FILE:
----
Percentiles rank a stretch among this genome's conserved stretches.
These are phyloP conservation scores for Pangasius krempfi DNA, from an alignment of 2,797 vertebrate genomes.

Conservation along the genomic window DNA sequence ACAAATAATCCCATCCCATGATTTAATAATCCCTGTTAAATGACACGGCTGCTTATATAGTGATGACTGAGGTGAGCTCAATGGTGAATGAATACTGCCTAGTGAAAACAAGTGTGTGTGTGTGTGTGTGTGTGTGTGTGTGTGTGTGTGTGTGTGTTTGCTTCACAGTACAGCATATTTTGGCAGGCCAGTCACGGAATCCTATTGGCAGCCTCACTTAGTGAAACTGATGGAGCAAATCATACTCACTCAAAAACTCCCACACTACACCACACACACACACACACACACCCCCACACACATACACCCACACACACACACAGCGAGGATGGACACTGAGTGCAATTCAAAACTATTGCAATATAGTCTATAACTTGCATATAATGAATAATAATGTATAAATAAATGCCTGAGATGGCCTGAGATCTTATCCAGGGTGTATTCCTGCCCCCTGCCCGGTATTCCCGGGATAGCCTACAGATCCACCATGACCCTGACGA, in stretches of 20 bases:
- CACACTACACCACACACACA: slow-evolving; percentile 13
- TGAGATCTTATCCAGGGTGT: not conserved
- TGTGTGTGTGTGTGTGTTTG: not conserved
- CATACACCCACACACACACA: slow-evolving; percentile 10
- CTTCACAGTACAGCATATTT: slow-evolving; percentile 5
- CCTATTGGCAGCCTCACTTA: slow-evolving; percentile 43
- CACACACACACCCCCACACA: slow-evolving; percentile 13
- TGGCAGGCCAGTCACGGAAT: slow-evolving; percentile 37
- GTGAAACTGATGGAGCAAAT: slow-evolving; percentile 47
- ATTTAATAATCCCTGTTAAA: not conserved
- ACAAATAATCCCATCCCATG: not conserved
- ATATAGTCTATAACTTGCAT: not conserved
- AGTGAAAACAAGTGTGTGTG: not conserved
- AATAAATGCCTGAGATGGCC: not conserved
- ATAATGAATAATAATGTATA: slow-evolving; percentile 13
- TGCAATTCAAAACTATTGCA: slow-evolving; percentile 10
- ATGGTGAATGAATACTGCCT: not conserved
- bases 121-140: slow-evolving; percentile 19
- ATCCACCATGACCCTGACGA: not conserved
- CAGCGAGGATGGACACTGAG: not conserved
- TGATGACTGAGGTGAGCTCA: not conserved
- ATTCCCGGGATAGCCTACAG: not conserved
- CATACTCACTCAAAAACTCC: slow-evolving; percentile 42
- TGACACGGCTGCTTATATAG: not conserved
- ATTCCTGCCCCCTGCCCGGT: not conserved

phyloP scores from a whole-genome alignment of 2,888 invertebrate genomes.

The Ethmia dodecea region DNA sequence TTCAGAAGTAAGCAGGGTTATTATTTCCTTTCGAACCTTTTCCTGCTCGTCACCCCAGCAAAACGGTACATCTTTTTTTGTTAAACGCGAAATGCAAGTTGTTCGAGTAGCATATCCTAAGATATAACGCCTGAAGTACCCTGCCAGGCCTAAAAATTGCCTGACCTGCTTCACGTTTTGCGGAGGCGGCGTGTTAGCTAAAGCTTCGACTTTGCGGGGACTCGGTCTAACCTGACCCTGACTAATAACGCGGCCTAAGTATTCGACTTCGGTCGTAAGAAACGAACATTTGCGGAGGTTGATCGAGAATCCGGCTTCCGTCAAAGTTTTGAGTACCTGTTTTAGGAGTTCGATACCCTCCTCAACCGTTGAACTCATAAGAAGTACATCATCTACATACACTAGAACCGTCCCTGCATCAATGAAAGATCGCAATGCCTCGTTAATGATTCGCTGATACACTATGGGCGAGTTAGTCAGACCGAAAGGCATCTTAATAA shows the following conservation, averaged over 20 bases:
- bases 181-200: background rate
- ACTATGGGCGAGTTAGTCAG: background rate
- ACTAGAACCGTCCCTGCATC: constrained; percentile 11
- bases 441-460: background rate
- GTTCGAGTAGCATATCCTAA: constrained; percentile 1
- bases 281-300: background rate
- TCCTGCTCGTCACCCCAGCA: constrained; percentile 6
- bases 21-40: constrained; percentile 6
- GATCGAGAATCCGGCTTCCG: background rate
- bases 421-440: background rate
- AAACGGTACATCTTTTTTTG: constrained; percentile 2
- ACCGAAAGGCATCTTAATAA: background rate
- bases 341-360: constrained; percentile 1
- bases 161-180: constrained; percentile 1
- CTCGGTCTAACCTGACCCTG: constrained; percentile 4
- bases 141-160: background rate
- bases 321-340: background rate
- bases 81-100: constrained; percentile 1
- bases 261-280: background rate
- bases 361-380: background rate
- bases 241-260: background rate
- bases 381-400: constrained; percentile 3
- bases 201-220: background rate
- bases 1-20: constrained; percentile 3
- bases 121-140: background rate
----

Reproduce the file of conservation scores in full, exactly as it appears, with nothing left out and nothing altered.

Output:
Percentiles rank a stretch among this genome's conserved stretches.
These are phyloP conservation scores for Pangasius krempfi DNA, from an alignment of 2,797 vertebrate genomes.

Conservation along the genomic window DNA sequence ACAAATAATCCCATCCCATGATTTAATAATCCCTGTTAAATGACACGGCTGCTTATATAGTGATGACTGAGGTGAGCTCAATGGTGAATGAATACTGCCTAGTGAAAACAAGTGTGTGTGTGTGTGTGTGTGTGTGTGTGTGTGTGTGTGTGTGTGTTTGCTTCACAGTACAGCATATTTTGGCAGGCCAGTCACGGAATCCTATTGGCAGCCTCACTTAGTGAAACTGATGGAGCAAATCATACTCACTCAAAAACTCCCACACTACACCACACACACACACACACACACCCCCACACACATACACCCACACACACACACAGCGAGGATGGACACTGAGTGCAATTCAAAACTATTGCAATATAGTCTATAACTTGCATATAATGAATAATAATGTATAAATAAATGCCTGAGATGGCCTGAGATCTTATCCAGGGTGTATTCCTGCCCCCTGCCCGGTATTCCCGGGATAGCCTACAGATCCACCATGACCCTGACGA, in stretches of 20 bases:
- CACACTACACCACACACACA: slow-evolving; percentile 13
- TGAGATCTTATCCAGGGTGT: not conserved
- TGTGTGTGTGTGTGTGTTTG: not conserved
- CATACACCCACACACACACA: slow-evolving; percentile 10
- CTTCACAGTACAGCATATTT: slow-evolving; percentile 5
- CCTATTGGCAGCCTCACTTA: slow-evolving; percentile 43
- CACACACACACCCCCACACA: slow-evolving; percentile 13
- TGGCAGGCCAGTCACGGAAT: slow-evolving; percentile 37
- GTGAAACTGATGGAGCAAAT: slow-evolving; percentile 47
- ATTTAATAATCCCTGTTAAA: not conserved
- ACAAATAATCCCATCCCATG: not conserved
- ATATAGTCTATAACTTGCAT: not conserved
- AGTGAAAACAAGTGTGTGTG: not conserved
- AATAAATGCCTGAGATGGCC: not conserved
- ATAATGAATAATAATGTATA: slow-evolving; percentile 13
- TGCAATTCAAAACTATTGCA: slow-evolving; percentile 10
- ATGGTGAATGAATACTGCCT: not conserved
- bases 121-140: slow-evolving; percentile 19
- ATCCACCATGACCCTGACGA: not conserved
- CAGCGAGGATGGACACTGAG: not conserved
- TGATGACTGAGGTGAGCTCA: not conserved
- ATTCCCGGGATAGCCTACAG: not conserved
- CATACTCACTCAAAAACTCC: slow-evolving; percentile 42
- TGACACGGCTGCTTATATAG: not conserved
- ATTCCTGCCCCCTGCCCGGT: not conserved

phyloP scores from a whole-genome alignment of 2,888 invertebrate genomes.

The Ethmia dodecea region DNA sequence TTCAGAAGTAAGCAGGGTTATTATTTCCTTTCGAACCTTTTCCTGCTCGTCACCCCAGCAAAACGGTACATCTTTTTTTGTTAAACGCGAAATGCAAGTTGTTCGAGTAGCATATCCTAAGATATAACGCCTGAAGTACCCTGCCAGGCCTAAAAATTGCCTGACCTGCTTCACGTTTTGCGGAGGCGGCGTGTTAGCTAAAGCTTCGACTTTGCGGGGACTCGGTCTAACCTGACCCTGACTAATAACGCGGCCTAAGTATTCGACTTCGGTCGTAAGAAACGAACATTTGCGGAGGTTGATCGAGAATCCGGCTTCCGTCAAAGTTTTGAGTACCTGTTTTAGGAGTTCGATACCCTCCTCAACCGTTGAACTCATAAGAAGTACATCATCTACATACACTAGAACCGTCCCTGCATCAATGAAAGATCGCAATGCCTCGTTAATGATTCGCTGATACACTATGGGCGAGTTAGTCAGACCGAAAGGCATCTTAATAA shows the following conservation, averaged over 20 bases:
- bases 181-200: background rate
- ACTATGGGCGAGTTAGTCAG: background rate
- ACTAGAACCGTCCCTGCATC: constrained; percentile 11
- bases 441-460: background rate
- GTTCGAGTAGCATATCCTAA: constrained; percentile 1
- bases 281-300: background rate
- TCCTGCTCGTCACCCCAGCA: constrained; percentile 6
- bases 21-40: constrained; percentile 6
- GATCGAGAATCCGGCTTCCG: background rate
- bases 421-440: background rate
- AAACGGTACATCTTTTTTTG: constrained; percentile 2
- ACCGAAAGGCATCTTAATAA: background rate
- bases 341-360: constrained; percentile 1
- bases 161-180: constrained; percentile 1
- CTCGGTCTAACCTGACCCTG: constrained; percentile 4
- bases 141-160: background rate
- bases 321-340: background rate
- bases 81-100: constrained; percentile 1
- bases 261-280: background rate
- bases 361-380: background rate
- bases 241-260: background rate
- bases 381-400: constrained; percentile 3
- bases 201-220: background rate
- bases 1-20: constrained; percentile 3
- bases 121-140: background rate